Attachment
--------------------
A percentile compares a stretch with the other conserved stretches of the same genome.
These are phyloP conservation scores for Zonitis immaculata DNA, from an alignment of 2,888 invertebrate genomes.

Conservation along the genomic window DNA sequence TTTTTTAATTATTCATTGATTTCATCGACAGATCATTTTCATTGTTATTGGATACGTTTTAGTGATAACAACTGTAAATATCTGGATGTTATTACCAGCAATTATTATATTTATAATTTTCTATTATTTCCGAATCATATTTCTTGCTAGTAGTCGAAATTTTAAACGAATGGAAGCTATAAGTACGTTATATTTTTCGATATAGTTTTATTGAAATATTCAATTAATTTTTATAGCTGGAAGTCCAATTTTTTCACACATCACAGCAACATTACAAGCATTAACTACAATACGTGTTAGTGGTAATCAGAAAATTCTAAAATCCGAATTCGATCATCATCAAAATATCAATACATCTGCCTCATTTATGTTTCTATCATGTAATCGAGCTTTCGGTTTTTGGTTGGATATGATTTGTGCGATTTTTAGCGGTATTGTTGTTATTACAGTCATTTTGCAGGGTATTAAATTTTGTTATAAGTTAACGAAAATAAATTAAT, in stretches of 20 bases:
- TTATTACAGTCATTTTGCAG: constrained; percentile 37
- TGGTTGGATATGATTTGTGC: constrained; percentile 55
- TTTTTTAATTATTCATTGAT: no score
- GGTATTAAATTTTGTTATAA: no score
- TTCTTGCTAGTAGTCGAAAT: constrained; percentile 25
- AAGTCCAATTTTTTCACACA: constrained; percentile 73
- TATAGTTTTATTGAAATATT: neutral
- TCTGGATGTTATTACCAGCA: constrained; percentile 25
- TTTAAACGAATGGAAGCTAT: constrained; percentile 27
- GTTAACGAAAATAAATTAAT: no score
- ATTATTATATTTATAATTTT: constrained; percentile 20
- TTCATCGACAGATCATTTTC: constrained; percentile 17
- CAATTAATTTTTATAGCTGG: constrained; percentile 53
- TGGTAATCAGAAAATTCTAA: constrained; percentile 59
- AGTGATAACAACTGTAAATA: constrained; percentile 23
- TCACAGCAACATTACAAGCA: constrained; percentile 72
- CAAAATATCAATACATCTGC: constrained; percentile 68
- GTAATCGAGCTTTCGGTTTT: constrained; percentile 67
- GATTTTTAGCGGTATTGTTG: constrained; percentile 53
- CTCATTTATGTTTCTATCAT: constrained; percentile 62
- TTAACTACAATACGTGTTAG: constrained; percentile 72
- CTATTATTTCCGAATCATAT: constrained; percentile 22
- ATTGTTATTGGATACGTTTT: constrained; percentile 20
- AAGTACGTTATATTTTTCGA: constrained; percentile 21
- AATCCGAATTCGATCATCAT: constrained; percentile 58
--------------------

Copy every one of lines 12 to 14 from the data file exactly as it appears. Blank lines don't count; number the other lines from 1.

- TTTAAACGAATGGAAGCTAT: constrained; percentile 27
- GTTAACGAAAATAAATTAAT: no score
- ATTATTATATTTATAATTTT: constrained; percentile 20